Reports Expose Zionists Stifling Dissent on US Campuses

From the transcript:

PERIES: Judith, the Stifling Dissent, the report done by Jewish Voices for Peace, what are the types of incidences or suppression here that are, you know, categorically that led you to issue such a report?

JUDITH BUTLER: Yes, well, first let me just say that I think Jewish Voices for Peace is enormously pleased to be publishing its report at the same time that Palestine Legal publishes its, its report. And I think these two reports should be read together, and they should–they should be understood as an indication of a, of a, of a growing indignation on the part of many people concerned with campus politics and academic freedom.

With these tactics of intimidation, and in my view and the view of the report, really, there are kind of four general areas of concern. One is intimidation, the intimidation of students, undergraduates, graduates. Intimidation of faculty, especially contingent faculty and nontenured faculty. Censorship of intervention into the curriculum we teach them, books we, we teach, and sometimes also not allowing faculty or activists to speak on campus when their views don’t coincide with mainstream Zionist understandings of the state of Israel and Palestine.

I think there’s also, in addition to intimidation and censorship, there is another way to limit debate, which is simply to say, as Hillel does, any speaker who doesn’t actually defend the same view of Zionism that they hold to is not welcome at Hillel. So those students, mainly Jewish students who come to Hillel to understand their world and to understand Jewish values, are not allowed to actually hear a variety of viewpoints about Zionism at, at Hillel itself. Why, why–why wouldn’t Hillel be a place that invites an open and robust debate? So what we’ve seen is the production of Open Hillel, a group of students who had to, to break off from Hillel because it limited debate so severely.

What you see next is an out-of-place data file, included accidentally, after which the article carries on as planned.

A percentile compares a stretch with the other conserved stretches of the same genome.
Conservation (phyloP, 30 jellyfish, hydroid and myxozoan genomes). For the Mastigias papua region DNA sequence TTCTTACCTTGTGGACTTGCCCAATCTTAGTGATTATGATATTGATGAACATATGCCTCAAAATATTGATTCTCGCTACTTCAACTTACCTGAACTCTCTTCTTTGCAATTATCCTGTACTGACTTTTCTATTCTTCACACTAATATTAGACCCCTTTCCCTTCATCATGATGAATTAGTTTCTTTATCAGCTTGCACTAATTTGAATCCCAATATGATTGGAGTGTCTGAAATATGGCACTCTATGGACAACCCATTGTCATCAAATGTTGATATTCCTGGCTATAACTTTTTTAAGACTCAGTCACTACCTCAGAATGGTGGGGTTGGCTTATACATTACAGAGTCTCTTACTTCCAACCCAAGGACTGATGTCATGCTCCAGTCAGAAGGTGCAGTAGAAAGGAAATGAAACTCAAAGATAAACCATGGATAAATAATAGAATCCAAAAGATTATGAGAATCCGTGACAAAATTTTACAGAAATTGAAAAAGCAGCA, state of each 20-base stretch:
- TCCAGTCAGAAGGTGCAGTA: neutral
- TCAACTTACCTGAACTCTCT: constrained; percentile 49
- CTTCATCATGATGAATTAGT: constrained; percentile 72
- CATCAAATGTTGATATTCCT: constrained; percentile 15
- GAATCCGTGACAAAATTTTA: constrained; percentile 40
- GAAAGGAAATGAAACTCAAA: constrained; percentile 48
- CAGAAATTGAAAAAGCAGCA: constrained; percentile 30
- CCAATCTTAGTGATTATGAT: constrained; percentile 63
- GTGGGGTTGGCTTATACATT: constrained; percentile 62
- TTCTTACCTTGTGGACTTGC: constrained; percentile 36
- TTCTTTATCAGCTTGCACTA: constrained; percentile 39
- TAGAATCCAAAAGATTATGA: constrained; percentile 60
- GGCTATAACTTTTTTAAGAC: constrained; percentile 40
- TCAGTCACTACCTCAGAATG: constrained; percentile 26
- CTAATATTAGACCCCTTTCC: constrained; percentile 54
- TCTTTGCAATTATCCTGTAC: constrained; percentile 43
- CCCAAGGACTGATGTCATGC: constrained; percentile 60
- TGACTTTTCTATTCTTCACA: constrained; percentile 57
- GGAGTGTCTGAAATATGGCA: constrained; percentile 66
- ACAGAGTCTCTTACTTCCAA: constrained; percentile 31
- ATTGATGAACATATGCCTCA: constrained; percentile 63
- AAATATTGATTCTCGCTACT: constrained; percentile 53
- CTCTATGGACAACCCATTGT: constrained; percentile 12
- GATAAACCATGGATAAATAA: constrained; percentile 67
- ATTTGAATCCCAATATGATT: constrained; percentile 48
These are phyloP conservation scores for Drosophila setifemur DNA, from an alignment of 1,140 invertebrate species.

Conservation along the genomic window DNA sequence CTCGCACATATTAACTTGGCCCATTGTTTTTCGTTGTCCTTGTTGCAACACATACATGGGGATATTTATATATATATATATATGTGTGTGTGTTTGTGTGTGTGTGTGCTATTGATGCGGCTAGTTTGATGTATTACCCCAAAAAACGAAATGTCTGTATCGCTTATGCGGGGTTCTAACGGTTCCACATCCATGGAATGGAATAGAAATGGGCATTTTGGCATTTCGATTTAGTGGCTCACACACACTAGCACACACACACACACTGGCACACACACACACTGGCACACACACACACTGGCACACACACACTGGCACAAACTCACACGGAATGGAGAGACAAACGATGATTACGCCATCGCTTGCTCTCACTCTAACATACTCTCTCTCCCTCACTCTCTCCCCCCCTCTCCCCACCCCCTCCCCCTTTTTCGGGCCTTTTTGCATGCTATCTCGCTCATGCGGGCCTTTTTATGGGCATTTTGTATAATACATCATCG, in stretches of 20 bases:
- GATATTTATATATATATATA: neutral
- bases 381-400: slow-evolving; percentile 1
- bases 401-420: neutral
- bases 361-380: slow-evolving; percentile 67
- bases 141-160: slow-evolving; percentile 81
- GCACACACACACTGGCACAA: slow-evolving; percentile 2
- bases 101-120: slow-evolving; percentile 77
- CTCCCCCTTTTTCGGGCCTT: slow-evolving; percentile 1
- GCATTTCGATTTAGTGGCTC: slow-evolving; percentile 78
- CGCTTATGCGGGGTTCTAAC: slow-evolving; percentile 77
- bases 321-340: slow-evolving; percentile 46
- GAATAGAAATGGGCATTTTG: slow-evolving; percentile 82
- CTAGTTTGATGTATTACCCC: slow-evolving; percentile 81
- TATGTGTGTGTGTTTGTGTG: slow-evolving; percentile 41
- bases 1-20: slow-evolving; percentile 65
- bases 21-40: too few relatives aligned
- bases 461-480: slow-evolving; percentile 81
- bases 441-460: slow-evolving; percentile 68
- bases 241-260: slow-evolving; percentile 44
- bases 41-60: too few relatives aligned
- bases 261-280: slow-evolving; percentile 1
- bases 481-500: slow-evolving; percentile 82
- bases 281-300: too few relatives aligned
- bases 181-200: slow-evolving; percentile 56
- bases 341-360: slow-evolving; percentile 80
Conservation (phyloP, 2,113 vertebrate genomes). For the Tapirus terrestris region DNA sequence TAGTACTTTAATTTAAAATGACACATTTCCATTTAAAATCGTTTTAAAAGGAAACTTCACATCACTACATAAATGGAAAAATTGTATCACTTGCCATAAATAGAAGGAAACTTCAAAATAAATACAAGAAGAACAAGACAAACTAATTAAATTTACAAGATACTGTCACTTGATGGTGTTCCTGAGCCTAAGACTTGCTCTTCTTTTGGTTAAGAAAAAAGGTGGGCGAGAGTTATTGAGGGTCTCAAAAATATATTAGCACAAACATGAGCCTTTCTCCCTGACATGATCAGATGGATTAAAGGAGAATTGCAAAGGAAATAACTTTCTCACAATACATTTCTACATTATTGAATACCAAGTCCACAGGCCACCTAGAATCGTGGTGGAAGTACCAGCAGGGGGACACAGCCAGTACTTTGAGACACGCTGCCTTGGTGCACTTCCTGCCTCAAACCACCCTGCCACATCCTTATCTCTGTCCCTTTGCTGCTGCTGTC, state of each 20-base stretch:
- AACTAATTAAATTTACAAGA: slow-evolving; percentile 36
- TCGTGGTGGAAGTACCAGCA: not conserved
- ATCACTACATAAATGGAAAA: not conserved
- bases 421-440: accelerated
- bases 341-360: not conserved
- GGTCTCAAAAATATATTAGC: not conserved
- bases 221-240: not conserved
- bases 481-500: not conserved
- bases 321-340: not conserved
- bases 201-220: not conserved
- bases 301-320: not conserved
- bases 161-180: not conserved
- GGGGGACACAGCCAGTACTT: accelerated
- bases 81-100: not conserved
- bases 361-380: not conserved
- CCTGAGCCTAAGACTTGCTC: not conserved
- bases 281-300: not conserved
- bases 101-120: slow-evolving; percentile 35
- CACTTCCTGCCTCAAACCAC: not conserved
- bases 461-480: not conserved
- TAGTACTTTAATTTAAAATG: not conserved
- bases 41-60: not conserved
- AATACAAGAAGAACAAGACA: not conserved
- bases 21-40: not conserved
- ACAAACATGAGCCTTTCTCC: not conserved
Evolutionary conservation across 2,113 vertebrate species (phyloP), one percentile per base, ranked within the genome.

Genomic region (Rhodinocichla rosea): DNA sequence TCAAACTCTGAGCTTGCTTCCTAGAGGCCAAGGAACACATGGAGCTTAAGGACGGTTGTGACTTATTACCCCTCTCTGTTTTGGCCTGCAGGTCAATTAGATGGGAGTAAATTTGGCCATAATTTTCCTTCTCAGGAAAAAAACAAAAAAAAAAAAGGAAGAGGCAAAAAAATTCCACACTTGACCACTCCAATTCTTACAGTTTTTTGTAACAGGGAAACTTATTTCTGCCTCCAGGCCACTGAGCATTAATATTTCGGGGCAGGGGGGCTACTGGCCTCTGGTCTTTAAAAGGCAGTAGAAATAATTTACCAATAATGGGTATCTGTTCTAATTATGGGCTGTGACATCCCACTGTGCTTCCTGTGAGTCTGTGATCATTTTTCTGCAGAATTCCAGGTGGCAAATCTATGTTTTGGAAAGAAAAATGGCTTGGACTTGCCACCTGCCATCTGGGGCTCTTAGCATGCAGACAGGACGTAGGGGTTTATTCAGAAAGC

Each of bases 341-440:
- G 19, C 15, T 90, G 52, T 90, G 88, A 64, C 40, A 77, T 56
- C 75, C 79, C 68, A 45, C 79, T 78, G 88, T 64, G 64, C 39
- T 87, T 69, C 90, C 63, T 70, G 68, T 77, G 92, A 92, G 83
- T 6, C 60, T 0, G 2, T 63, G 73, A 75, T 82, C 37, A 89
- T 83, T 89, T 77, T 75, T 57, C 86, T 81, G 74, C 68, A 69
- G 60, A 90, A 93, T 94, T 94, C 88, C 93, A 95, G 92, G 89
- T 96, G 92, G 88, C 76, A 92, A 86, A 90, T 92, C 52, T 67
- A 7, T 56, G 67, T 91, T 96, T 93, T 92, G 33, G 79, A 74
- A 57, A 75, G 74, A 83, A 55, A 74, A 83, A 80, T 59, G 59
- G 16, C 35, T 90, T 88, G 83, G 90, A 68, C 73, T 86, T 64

And lastly, of course, we’re also seeing forms of retaliation. Some of them are implicit. Young faculty members or graduate students who take certain kinds of critical positions on the state of Israel are being threatened with the loss of job, we did see that in the Steven Salaita case. They’re being threatened with, with, with professional devastation and limitation. And also some state assemblies are now under pressure trying to pass alws that retaliate against individuals or institutions that have supported the Boycott, Divestment, and Sanctions movement. All of, all of these are, are issues of great concern.

And if all this sound like a familiar issue to your friendly neighborhood blogger, it is.

Quote of the day: The Pentagon plays with fire

Again, and this time it’s with China, says former National Security Advisor Zbigniew Brzezinski, reports China Daily:

“We do something to the Chinese every week that we wouldn’t like them to do us,” Brzezinski told a seminar on peace in Northeast Asia on Friday.

“Every week we fly air missions right on the edge of Chinese territory. Would we like it if the Chinese planes fly right next to San Francisco, or Los Angeles? This is a serious problem,” he said, adding that US naval ships are sailing very close to Chinese territorial waters.

Brzezinski described such practice from the Cold War days as “antiquated and one-sided.” “I could see that also produces some serious incidents, very serious kind of incidents,” he said.